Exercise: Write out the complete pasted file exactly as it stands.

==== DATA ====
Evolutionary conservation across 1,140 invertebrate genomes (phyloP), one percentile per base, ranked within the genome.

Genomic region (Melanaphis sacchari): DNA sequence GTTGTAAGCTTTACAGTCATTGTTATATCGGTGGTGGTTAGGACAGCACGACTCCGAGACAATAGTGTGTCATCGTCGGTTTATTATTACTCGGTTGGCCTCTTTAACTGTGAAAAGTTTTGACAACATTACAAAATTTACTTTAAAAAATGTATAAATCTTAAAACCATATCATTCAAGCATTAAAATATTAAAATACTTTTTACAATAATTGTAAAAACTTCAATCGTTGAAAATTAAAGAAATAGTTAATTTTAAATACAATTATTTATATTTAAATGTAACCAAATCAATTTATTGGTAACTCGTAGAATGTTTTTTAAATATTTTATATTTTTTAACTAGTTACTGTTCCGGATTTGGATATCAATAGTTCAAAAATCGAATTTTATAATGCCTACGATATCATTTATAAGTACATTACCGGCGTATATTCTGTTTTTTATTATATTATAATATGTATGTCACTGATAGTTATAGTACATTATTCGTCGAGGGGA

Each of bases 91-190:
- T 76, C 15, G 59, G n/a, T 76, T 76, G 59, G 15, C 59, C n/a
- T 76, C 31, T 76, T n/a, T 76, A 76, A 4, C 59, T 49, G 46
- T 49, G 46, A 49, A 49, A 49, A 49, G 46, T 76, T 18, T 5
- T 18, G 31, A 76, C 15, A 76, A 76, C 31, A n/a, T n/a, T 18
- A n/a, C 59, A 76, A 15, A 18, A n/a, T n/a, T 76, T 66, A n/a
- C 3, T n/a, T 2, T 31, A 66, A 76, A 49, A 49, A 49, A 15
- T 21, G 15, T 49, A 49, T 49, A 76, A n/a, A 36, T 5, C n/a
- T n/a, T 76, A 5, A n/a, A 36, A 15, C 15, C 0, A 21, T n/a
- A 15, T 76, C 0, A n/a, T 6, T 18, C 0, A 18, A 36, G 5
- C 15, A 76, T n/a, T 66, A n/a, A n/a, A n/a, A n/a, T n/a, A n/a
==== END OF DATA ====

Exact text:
Evolutionary conservation across 1,140 invertebrate genomes (phyloP), one percentile per base, ranked within the genome.

Genomic region (Melanaphis sacchari): DNA sequence GTTGTAAGCTTTACAGTCATTGTTATATCGGTGGTGGTTAGGACAGCACGACTCCGAGACAATAGTGTGTCATCGTCGGTTTATTATTACTCGGTTGGCCTCTTTAACTGTGAAAAGTTTTGACAACATTACAAAATTTACTTTAAAAAATGTATAAATCTTAAAACCATATCATTCAAGCATTAAAATATTAAAATACTTTTTACAATAATTGTAAAAACTTCAATCGTTGAAAATTAAAGAAATAGTTAATTTTAAATACAATTATTTATATTTAAATGTAACCAAATCAATTTATTGGTAACTCGTAGAATGTTTTTTAAATATTTTATATTTTTTAACTAGTTACTGTTCCGGATTTGGATATCAATAGTTCAAAAATCGAATTTTATAATGCCTACGATATCATTTATAAGTACATTACCGGCGTATATTCTGTTTTTTATTATATTATAATATGTATGTCACTGATAGTTATAGTACATTATTCGTCGAGGGGA

Each of bases 91-190:
- T 76, C 15, G 59, G n/a, T 76, T 76, G 59, G 15, C 59, C n/a
- T 76, C 31, T 76, T n/a, T 76, A 76, A 4, C 59, T 49, G 46
- T 49, G 46, A 49, A 49, A 49, A 49, G 46, T 76, T 18, T 5
- T 18, G 31, A 76, C 15, A 76, A 76, C 31, A n/a, T n/a, T 18
- A n/a, C 59, A 76, A 15, A 18, A n/a, T n/a, T 76, T 66, A n/a
- C 3, T n/a, T 2, T 31, A 66, A 76, A 49, A 49, A 49, A 15
- T 21, G 15, T 49, A 49, T 49, A 76, A n/a, A 36, T 5, C n/a
- T n/a, T 76, A 5, A n/a, A 36, A 15, C 15, C 0, A 21, T n/a
- A 15, T 76, C 0, A n/a, T 6, T 18, C 0, A 18, A 36, G 5
- C 15, A 76, T n/a, T 66, A n/a, A n/a, A n/a, A n/a, T n/a, A n/a